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Helping Draghi Talk The Euro Down

Courtesy of ZeroHedge. View original post here.

By Steven Englander, Head of Research and Strategy at Rafiki Capital

Helping Draghi talk the euro down

This is last minute, but the ECB needs our help and we won't falter. They clearly do not like a strong euro, do not want to say outright that it will change their policy, but want to convey enough concern to prevent long EUR from being a one-way trade and hopefully get it lower.

What can ECB President Draghi say on Thursday? Keep in mind that at the last press conference he essentially ignored the euro and it ended the day up  1 1/4% versus where it was before the press conference and kept on going.  He was more successful ignoring it at Jackson Hole — the euro was up only 1/2% from the beginning of his talk to the end. As a crude estimate, silence at crucial moments has pushed it up a minimum of 1.75%.

Pushing down the inflation forecast a bit and expecting everyone to get the message  won't work. A reduction in 2018 inflation of 0.1-0.2% is universally expected. Also forecasts are like scarecrows — they work for a day or two and then the birds use them to rest … or worse. However much central banks want you to be influenced by their forecasts, no one goes to jail or loses a job for making a conveniently wrong forecast at a central bank, so investors recognize the temptation for central banks to use forecasts to push market pricing in the direction they want.

The ECB's other problem is that they actually want to taper and probably think EUR strength is a second order issue both for inflation and activity, but they certainly don't want to say that.  Ideally they could taper with a falling euro, so there would be no political pressure from exporters, but that is not esy to achieve. The Germans and others have long thought that balance sheet expansion is misguided. No matter what you say about your intentions, if you can borrow for free — or better – you may be tempted to borrow just a wee little bit more. The activity, inflation and credit creation justifications for asset purchases that existed when they were put in place and expanded do not exist now. If the Fed is worried that low rates means they won't have enough firepower at the next downturn, the ECB  has the same problem cubed. So just assume that tapering is in the cards.

Where it gets difficult is that most investors expect some sort of effort at talking down the euro. It is not enough to say 'we still need a lot of stimulus' or  'we target inflation and the euro affects our inflation forecast'. Such formulations are much too generic.  However the ECB does have an advantage that it is not hard to do better than saying nothing, and takes a bit of effort to do worse.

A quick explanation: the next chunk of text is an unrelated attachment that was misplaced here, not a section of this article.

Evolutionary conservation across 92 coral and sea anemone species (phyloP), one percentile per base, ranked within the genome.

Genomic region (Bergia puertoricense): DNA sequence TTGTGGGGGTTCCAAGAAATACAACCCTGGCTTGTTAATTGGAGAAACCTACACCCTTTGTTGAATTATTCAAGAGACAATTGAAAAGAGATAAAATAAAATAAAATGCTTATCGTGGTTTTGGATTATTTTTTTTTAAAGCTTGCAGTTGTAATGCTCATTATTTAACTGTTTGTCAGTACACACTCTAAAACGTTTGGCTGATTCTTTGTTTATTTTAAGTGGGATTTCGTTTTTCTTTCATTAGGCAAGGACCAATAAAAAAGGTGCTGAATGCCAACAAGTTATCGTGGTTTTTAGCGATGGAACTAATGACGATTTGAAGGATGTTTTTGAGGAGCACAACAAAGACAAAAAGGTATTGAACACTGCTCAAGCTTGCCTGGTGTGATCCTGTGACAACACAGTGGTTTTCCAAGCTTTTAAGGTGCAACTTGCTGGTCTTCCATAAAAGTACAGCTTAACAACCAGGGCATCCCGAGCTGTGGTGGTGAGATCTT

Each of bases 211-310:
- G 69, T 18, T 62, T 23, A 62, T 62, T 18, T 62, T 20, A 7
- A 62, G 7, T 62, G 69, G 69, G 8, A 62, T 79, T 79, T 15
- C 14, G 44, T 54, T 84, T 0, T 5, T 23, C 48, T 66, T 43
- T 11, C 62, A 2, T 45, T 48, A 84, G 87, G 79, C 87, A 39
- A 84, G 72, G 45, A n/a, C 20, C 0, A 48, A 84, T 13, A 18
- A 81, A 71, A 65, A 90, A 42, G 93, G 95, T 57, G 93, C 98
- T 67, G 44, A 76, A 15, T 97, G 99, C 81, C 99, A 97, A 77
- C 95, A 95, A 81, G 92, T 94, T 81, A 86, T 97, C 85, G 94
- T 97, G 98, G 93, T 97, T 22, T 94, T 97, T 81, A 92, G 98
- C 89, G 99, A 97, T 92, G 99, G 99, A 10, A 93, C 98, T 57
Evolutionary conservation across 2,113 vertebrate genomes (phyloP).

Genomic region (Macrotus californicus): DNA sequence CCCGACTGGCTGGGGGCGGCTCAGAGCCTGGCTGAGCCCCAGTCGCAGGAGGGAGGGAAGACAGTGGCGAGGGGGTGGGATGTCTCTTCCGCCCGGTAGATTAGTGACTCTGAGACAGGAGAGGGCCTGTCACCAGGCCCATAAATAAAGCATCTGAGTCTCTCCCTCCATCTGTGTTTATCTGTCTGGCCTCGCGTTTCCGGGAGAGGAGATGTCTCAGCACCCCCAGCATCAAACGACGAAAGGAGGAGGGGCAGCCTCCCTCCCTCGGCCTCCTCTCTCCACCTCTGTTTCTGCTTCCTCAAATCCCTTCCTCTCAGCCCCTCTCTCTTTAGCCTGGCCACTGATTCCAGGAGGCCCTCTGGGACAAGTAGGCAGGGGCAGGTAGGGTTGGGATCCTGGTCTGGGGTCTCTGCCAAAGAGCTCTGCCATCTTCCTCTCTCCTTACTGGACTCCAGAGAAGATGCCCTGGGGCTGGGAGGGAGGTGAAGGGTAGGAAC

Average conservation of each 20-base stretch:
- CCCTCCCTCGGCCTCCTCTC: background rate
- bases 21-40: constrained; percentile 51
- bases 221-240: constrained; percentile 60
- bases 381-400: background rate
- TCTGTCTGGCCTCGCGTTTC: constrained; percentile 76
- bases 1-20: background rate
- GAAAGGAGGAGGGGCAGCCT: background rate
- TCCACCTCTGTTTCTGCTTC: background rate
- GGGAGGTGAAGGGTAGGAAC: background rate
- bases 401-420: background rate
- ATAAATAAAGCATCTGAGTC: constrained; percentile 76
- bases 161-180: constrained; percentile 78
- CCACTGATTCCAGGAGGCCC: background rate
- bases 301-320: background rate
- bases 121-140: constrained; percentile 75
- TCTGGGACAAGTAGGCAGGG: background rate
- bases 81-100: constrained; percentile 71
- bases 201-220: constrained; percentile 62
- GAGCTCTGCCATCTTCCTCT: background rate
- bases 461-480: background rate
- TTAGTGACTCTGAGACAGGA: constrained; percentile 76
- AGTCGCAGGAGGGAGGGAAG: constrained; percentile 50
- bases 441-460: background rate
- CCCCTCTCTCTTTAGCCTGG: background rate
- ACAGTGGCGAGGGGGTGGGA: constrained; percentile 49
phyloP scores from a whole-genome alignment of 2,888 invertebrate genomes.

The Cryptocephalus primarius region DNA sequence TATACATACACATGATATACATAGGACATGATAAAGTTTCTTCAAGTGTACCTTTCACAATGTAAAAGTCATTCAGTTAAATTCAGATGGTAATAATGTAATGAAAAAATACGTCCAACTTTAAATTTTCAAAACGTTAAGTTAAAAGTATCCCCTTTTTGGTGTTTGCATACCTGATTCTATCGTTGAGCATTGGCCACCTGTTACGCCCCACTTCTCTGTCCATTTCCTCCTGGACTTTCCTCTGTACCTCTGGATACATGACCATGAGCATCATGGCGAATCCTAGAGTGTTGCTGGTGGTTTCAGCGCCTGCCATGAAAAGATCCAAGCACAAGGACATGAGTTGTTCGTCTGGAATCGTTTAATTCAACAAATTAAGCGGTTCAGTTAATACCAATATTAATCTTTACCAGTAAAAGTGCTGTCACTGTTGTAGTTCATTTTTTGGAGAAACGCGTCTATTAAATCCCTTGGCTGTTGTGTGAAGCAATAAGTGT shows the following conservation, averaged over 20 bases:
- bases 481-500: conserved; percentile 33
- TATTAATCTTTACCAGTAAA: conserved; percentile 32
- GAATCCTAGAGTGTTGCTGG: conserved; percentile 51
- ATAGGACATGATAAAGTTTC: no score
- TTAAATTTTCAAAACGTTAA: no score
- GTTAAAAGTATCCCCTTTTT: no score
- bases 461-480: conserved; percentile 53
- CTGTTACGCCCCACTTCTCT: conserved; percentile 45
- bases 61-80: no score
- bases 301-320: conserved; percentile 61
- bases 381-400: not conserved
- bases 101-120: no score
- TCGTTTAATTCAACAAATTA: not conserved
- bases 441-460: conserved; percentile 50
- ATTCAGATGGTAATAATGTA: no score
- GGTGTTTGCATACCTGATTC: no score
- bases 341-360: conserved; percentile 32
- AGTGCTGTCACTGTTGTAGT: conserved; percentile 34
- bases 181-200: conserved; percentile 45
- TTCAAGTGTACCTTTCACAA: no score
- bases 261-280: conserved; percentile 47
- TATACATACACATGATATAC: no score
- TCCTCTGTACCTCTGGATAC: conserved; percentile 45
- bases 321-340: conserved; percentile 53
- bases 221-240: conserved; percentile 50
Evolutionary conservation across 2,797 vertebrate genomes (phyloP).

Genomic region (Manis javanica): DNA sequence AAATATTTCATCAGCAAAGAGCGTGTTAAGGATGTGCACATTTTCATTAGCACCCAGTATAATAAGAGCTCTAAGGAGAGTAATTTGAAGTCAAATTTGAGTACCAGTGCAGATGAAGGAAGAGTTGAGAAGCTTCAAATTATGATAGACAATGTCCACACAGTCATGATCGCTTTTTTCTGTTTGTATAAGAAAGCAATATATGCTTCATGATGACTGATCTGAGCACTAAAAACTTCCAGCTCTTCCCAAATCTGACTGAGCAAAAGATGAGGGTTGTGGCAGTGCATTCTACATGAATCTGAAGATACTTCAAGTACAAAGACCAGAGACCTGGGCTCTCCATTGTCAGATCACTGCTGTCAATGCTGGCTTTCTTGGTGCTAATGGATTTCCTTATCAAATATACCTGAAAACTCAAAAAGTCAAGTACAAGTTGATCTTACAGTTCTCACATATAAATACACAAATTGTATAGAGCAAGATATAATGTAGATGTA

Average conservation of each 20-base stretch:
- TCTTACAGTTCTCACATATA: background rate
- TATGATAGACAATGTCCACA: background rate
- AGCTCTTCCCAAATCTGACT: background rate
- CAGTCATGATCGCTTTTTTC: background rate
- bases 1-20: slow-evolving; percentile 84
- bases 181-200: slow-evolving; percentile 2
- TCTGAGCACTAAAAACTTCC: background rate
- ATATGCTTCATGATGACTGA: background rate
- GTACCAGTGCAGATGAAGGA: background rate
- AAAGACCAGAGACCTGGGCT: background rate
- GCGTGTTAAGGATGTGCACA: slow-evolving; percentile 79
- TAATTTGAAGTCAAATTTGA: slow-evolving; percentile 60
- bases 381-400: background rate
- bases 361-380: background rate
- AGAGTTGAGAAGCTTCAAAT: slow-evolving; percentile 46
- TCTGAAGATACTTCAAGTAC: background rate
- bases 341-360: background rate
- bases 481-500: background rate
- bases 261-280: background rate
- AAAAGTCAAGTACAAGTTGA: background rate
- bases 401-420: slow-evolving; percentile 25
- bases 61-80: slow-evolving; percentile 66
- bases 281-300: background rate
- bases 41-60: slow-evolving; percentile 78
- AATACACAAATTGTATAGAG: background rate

We have two suggestions below but would appreciate views on:

  1. Will either of these suggestions be enough? and
  2. Is there a better formulation?

Keep in mind that it must be non-committal, but sound aggressive and threatening.

Our two candidates:

1) We will announce changes in the asset purchase program at the next couple of meetings. We are mindful that economic conditions have improved but any factor that alters the economic or inflation outlook  and will affect our policy actions. We all agree on the need for a substantial amount of ongoing stimulus and will make sure our policy stance reflects this need and pushes back against unwanted tightening forces.

or more directly …

2) Currency strength can undermine the return to our inflation target and we will be watching it closely and responding appropriately to make sure it does not endanger our progress.

I think 1) will be enough to generate some EUR downside (maybe 0.5%), but 2) would be much more effective because it is hard to miss the language. They can certainly go as far as 1) but 2) is a much more aggressive formulation (1% or more).

Even 2) is not objectionable from a G20 perspective – it doesn't say you are targeting the exchange rate – it says in a brutal sort of way that you are making sure the exchange rate does not endanger your targets. On the edge but not over a red line.

Personally, I think that EUR strength worries even the hawks, not enough to stop them from tapering, but enough to get their attention. In the past the ECB and Draghi in particular have been able to find formulations that convey their message to the market and I  expect they will succeed again. 

But both they and I would appreciate your judgment on how aggressive they have to be and what is the optimal formulation.


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